Even adults can find this difficult at times! Most of us know what to do in different situations, but sometimes we get it wrong.
It can be the same for children – they have the social skills, but it goes wrong when the situation gets more complicated or hard to handle.
And these things are not easy to start with, so some children need a bit of help to learn the skills.
In general, there are two things that children need:
- Play and conversations with adults so they can learn the skills:
- set aside a short time each day when you can play with your child
- play with them “like a child” – have fun and don’t be too bossy. Try the SELFIE Steps
- Model the social skills yourself – not just in play, but all the time.
- talk to them about what is happening, and describe the skills you are using: “I need a blue pen. Can I borrow your blue pen? Thanks for letting me borrow. Here it is back again”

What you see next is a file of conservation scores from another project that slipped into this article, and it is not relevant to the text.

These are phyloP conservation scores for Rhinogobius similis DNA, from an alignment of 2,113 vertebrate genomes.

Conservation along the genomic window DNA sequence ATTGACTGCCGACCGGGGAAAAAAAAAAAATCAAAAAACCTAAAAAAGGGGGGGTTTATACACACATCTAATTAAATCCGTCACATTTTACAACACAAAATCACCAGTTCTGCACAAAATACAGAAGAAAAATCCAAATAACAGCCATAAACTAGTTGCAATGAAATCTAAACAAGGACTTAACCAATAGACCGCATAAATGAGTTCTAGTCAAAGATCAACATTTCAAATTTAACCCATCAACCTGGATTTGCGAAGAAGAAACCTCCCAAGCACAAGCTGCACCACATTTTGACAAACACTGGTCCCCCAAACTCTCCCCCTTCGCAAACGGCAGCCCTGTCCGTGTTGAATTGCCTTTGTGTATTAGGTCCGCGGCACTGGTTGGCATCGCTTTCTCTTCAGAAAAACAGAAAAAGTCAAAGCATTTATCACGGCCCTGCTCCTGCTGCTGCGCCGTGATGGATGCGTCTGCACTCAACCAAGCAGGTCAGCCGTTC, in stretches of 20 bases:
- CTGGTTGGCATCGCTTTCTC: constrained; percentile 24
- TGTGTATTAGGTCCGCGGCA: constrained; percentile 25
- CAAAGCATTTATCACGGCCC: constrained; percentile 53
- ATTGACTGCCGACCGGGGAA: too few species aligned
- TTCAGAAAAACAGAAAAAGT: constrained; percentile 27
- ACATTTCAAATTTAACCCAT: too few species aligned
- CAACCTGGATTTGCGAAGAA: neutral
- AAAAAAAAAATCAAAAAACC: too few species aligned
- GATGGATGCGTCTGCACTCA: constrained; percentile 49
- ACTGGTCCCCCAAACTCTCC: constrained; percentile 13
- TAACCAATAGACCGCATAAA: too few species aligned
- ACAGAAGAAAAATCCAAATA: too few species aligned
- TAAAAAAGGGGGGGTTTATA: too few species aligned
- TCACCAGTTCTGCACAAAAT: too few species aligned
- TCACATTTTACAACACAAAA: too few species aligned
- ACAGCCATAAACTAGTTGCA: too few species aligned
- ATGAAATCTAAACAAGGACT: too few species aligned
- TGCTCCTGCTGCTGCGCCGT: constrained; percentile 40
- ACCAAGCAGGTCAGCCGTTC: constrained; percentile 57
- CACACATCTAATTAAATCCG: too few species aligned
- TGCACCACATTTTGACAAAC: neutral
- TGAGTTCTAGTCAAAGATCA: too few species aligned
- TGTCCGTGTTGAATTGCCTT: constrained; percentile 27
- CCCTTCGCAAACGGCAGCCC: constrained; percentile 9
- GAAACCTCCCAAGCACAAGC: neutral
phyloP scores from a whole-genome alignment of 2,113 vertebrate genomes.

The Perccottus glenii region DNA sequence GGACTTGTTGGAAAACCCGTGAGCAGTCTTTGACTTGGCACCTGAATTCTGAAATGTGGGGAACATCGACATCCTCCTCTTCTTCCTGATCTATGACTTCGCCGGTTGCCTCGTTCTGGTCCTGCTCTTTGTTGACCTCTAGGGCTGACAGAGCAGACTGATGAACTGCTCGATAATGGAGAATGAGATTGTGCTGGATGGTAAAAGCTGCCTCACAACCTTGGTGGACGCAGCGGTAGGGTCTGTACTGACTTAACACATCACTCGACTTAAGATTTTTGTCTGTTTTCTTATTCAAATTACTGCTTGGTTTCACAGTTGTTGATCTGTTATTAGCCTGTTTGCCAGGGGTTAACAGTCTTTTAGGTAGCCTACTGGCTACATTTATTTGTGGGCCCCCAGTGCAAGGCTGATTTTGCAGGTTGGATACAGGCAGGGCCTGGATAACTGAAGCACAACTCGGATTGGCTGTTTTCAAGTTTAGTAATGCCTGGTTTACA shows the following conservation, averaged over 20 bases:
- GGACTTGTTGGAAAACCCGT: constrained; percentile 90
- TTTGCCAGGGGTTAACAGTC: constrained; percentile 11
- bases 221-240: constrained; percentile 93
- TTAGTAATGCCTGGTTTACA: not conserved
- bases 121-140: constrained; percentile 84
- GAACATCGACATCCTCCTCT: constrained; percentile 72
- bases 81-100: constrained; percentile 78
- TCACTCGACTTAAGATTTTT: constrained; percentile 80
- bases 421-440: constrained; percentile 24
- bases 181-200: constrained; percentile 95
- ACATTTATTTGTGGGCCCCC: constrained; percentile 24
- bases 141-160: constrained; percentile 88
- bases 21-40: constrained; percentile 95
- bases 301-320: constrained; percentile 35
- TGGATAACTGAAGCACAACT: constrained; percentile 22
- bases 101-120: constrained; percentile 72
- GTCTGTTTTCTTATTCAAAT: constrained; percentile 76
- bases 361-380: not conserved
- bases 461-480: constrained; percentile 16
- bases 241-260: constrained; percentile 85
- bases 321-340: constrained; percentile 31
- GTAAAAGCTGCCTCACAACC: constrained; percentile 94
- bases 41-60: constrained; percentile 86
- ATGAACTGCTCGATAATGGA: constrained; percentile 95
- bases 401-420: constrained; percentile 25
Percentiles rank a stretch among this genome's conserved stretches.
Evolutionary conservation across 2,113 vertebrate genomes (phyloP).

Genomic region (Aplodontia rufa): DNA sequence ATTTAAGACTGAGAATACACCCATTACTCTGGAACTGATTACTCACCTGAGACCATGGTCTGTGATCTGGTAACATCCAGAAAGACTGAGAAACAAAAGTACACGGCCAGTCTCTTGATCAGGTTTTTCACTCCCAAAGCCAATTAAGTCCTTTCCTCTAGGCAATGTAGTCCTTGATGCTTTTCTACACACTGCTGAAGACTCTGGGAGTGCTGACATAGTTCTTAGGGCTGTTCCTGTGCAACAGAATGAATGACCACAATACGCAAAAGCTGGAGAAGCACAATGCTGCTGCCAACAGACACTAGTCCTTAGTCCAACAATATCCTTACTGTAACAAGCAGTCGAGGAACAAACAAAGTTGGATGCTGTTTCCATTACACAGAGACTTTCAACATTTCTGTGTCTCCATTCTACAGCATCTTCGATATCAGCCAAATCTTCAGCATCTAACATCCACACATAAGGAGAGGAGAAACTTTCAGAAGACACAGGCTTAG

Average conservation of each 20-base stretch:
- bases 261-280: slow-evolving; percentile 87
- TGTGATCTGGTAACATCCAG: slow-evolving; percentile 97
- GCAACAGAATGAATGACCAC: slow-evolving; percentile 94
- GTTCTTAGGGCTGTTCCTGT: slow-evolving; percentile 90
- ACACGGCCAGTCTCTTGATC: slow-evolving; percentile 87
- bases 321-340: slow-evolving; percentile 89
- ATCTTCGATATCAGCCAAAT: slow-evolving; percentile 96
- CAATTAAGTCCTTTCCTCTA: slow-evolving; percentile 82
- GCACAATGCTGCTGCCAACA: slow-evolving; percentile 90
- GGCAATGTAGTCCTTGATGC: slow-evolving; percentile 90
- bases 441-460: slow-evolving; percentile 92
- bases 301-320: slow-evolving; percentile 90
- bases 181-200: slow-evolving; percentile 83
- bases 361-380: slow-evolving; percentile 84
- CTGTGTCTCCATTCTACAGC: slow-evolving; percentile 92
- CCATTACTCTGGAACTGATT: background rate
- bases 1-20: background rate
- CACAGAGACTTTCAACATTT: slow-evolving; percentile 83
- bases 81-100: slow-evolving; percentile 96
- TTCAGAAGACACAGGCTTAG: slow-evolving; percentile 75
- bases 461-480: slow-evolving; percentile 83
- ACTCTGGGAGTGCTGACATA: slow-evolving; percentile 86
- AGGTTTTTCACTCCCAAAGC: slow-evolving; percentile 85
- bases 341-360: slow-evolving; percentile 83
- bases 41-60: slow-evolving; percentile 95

- if things go wrong, avoid blame and describe it from the child’s point of view: “I think you still needed the blue pen, so you did not want me to borrow it. That’s OK, I can use it later”
- notice and describe the things the child does well so they notice and understand these
- have problem solving discussions about things the child finds hard. E.g., “what’s a good way to get to share?”, “How can you tell someone you want to join in?”
- Easy opportunities to practise with other children
- many children need a lot of practice, so it is OK if things go wrong. What matters is that you can explain to the child what happened and help them work out what to do next time
- make sure there are enough things to reduce conflict over sharing
- include some items where children have to co-operate – e.g., something it needs two to lift, etc
- keep an adult presence to help interpret what is going on: “I think Calum wants to join in – can he play with you?”
- model for the children what you are expecting them to do, including using language
- Describe the good things you are seeing to the children – no need to use over the top praise